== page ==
Additive manufacturing promises enormous geometrical freedom and the potential to combine materials for complex functions.
We demonstrated concurrent printing of all points within a three-dimensional object by illuminating a rotating volume of photosensitive material with a dynamically evolving light pattern. We print features as small as 0.3 mm in engineering acrylate polymers, as well as printing soft structures with exceptionally smooth surfaces into a gelatin methacrylate hydrogel. Our process enables us to construct components that encase other pre-existing solid objects, allowing for multi-material fabrication. We developed models to describe speed and spatial resolution capabilities. We also demonstrated printing times of 30–120 s for diverse centimeter-scale objects.
We developed a method, Computed Axial Lithography (CAL), that allowed us to synthesize arbitrary geometries volumetrically through photopolymerization. The CAL approach has several advantages over conventional layer-based printing methods. The method may be used to circumvent support structures as it can print into high viscosity fluids or even solids. Printing 3D structures around preexisting solid components is also possible with our approach. CAL is scalable to larger print volumes, and is several orders of magnitude faster, under a wider range of conditions, than layer-by-layer methods.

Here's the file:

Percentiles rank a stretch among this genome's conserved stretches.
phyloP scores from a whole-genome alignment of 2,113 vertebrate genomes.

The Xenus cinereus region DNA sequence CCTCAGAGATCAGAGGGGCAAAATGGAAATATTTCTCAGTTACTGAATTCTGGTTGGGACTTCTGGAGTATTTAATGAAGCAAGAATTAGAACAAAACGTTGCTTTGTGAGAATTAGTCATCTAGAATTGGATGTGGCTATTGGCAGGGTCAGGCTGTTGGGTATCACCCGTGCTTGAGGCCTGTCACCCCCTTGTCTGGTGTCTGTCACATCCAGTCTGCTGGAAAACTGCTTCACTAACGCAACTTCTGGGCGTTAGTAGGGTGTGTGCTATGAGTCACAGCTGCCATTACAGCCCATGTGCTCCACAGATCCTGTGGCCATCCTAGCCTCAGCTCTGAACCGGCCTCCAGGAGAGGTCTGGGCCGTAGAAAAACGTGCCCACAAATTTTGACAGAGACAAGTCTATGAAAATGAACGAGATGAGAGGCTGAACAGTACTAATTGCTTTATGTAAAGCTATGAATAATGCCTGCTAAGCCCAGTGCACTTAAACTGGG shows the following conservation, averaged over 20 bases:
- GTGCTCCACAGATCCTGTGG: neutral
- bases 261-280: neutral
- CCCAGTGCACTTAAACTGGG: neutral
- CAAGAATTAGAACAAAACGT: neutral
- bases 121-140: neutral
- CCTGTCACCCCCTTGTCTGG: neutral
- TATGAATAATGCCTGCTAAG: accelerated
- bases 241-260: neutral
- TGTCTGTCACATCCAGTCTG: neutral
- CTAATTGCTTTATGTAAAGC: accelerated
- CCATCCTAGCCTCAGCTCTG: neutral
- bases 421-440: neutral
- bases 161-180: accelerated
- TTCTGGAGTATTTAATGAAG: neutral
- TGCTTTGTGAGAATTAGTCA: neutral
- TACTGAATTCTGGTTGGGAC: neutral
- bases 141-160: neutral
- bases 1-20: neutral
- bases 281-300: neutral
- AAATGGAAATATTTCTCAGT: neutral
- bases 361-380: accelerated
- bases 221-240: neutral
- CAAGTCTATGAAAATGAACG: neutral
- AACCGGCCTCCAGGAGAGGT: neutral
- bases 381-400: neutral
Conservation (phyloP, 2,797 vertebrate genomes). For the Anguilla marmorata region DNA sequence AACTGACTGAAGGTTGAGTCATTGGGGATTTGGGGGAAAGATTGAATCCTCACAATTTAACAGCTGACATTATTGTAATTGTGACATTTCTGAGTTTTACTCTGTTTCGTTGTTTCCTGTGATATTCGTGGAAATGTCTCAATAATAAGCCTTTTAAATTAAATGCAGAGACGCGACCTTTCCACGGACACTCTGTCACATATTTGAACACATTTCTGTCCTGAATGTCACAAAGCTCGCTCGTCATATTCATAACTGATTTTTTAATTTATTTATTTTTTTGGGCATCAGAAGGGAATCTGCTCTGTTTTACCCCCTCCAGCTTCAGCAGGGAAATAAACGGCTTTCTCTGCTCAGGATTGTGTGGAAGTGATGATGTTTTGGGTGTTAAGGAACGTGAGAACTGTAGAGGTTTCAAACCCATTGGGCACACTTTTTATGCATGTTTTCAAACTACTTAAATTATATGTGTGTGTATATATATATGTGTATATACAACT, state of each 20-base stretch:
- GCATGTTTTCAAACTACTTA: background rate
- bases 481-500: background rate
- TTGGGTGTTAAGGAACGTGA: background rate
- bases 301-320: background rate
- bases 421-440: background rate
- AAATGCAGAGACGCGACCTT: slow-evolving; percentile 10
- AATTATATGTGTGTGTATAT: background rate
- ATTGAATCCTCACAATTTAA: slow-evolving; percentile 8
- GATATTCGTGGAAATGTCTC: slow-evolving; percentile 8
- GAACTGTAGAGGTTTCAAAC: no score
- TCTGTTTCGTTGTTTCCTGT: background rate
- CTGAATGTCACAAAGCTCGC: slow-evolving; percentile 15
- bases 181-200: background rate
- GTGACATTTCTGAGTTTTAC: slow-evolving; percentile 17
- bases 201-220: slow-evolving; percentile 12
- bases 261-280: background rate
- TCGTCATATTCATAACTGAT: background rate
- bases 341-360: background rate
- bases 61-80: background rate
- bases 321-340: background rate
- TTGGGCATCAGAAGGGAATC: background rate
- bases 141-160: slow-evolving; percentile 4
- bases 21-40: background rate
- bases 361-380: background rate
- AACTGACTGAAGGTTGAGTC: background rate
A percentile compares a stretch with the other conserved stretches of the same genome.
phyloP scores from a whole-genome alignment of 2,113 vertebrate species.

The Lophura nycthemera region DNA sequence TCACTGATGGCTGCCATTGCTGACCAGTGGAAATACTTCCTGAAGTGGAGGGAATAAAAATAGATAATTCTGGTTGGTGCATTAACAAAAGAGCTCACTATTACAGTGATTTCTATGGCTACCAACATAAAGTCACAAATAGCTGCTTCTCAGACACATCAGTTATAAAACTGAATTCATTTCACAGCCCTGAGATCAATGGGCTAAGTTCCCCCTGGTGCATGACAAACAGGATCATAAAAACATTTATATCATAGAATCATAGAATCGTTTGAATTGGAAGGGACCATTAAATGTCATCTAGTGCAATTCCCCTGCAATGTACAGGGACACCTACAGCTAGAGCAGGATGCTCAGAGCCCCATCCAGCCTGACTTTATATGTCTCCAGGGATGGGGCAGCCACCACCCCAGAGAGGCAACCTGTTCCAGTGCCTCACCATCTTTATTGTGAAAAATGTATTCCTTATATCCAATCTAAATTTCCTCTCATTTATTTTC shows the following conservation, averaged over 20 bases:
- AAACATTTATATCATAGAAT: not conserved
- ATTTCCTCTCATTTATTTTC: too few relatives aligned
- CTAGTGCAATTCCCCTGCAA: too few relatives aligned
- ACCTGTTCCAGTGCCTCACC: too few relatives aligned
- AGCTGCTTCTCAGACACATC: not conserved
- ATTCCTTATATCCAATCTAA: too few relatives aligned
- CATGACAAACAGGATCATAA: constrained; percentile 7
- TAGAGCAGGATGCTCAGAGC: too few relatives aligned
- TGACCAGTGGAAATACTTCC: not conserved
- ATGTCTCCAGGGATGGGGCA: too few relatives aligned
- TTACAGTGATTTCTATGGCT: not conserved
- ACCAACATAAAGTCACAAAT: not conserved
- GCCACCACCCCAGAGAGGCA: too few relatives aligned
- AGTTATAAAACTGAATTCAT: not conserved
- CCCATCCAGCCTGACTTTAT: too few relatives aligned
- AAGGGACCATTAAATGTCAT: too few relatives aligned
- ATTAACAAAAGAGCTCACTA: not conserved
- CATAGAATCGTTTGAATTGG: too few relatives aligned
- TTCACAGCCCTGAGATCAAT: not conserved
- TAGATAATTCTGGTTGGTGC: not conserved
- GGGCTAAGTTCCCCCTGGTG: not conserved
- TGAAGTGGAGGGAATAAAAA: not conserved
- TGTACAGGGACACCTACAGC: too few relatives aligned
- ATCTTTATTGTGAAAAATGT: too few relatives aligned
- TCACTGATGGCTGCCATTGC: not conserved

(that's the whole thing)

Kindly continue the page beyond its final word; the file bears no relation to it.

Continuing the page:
The CAL manufacturing system we developed selectively solidifies a photosensitive liquid within a contained volume. We delivered light energy to the material volume as a set of two-dimensional images. Each image projection propagates through the material from a different angle. The superposition of exposures from multiple angles (Fig. 1A) results in a three-dimensional energy dose sufficient to solidify the material in the desired geometry. Our process was inspired by the image reconstruction procedures of Computed Tomography...
Soon, Star Trek TNG and beyond replicator technology will be here and we can all relax, never to shop again. In the fictional series, a replicator can create and recycle objects, synthesize meals on demand, and even allow the crew to shop for and obtain unusual articles that would not ordinarily be stocked on a star ship.
(Star Trek replicator)
I can't wait.
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